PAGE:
Our Green Policy Priorities for 2021

Major Focus Includes Reducing Emissions from the Transportation and Energy Sectors

We’re excited to release our green policy priorities – our 2021 New York State Policy Agenda.

Even while responding to the most consequential public health crisis in a generation, New York State made the environment a priority in 2020. But the climate crisis will still be here when the pandemic is behind us and we must keep making meaningful progress to reduce pollution. 

Our 2021 State Policy Agenda will continue to make protecting the environment, fighting climate change and promoting clean energy a priority. We look forward to working with policymakers and stakeholders to implement these programs.

Ensure Adequate Funding for the Environment: Environmental programs are more important than ever, especially because investments in green projects create jobs. Existing funding for environmental agencies, especially for staff, must be preserved in order to protect the environment and public health, and to combat climate change. New York should protect the $300 million Environmental Protection Fund to address significant environmental, land protection, infrastructure, and conservation needs throughout the state without sweeps, raids, staff offloads, or one-shot funds. New York can also redirect spending from tax benefits and expenditures that benefit fossil fuels to programs that will accelerate the transition to carbon neutrality by 2050. Finally, congestion pricing in New York City should move forward with minimal carve-outs as soon as it is approved by the federal government, and the State must ensure that the MTA is fully funded. 

Energy: It is important for New York to continue to implement the Climate Leadership and Community Protection Act (CLCPA) in a timely manner to achieve economy-wide carbon neutrality by 2050 and 100% clean energy by 2040. The CLCPA should be amended to include energy from anaerobic digesters in the definition of renewable energy. New York should also continue the Office of Renewable Energy Siting’s implementation of new regulations for siting large-scale renewable energy pursuant to the Accelerated Renewable Energy Growth and Community Benefit Act.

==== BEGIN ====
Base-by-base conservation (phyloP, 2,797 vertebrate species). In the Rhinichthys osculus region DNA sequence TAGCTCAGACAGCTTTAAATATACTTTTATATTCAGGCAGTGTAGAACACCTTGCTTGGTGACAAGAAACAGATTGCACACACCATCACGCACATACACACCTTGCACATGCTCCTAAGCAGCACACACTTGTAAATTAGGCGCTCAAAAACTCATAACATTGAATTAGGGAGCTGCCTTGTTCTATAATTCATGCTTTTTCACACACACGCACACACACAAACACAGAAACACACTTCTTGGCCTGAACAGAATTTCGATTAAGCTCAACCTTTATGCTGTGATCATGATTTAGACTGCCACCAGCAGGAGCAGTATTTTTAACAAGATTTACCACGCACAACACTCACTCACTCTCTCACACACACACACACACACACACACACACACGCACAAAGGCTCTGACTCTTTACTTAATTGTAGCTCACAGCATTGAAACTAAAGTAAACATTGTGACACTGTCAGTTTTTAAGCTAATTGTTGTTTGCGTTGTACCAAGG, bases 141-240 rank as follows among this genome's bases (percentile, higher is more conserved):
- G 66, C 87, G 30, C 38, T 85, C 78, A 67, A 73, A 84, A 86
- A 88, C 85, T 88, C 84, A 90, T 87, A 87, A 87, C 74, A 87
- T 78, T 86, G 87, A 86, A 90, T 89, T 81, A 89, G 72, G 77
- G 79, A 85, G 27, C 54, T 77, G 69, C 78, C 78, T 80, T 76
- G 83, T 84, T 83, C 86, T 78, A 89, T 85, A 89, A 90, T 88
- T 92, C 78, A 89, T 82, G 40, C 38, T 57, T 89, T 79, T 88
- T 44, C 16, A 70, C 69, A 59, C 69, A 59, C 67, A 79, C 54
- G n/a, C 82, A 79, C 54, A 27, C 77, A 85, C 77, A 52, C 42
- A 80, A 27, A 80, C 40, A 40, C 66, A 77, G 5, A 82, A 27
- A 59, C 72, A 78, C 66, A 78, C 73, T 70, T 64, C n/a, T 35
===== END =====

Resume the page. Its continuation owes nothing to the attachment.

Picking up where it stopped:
Resiliency and Sustainability: New York must continue to fight for resiliency and sustainability by supporting and promoting projects such as green infrastructure, wetlands protection, and coastal restoration that mitigate the impact of climate change. In doing so, New York should continue to implement the Community Risk and Resiliency Act as amended by the CLCPA. 

Transportation: New York should establish a Clean Fuel Standard to make polluters pay for the transition to low- and zero-emission vehicles. New York should also join the Transportation and Climate Initiative to reduce carbon and other emissions from the transportation sector across participating states, with a clear plan to invest at least 40% of proceeds in environmental justice communities. In order to accelerate the transition to electric vehicles, New York should also adopt California’s new vehicle standards under the Clean Air Act  and eliminate the cap on manufacturer-owned zero emission vehicle (ZEV) dealerships. 

Waste Management: To address challenges in the recycling market, New York should: 

  1. Pass more extended producer responsibility laws, especially for packaging, carpet, and mattresses.
  2. Support local recycling efforts, including funding for recycling coordinators.
  3. Cover additional types of glass containers in an expanded Bottle Bill.
  4. Standard a statewide list of recyclable materials.
  5. Fund a coordinated and comprehensive public education campaign.
  6. Stimulate markets for recycled materials by encouraging or requiring the sale and purchase of products with recycled content that is non-toxic.
  7. Establish procurement specifications that specifically address glass and other recyclable materials for use by state agencies and municipalities.

Green Jobs and Education: Green jobs are an essential part of a just transition away from fossil fuels, which is why New York should work with schools and trade unions to develop curricula and training programs to train New Yorkers for the many green jobs that the CLCPA will create.

Public Health: The Safe School Drinking Water Act should be updated with newer standards that ensure that public schools with lead-containing fixtures find them and remediate them in a timely manner. Limiting the public’s exposure to hazardous or toxic waste by enacting legislation to require disclosure of toxic chemicals in consumer products, especially products meant for children will also lead to improvements in public health. 

Natural Resources: New York’s spectacular natural resources provide awe-inspiring views and recreational opportunities, keep us healthy, mitigate the impacts of climate change, and make us more resilient to extreme weather events. Our parks, forests, rivers, lakes, and oceans should be protected so future generations can enjoy them.

Agriculture: New York’s farms are precious resources that must be preserved, grown, and operated sustainably in order to continue to provide the region with nutritious local food while capturing and sequestering atmospheric carbon.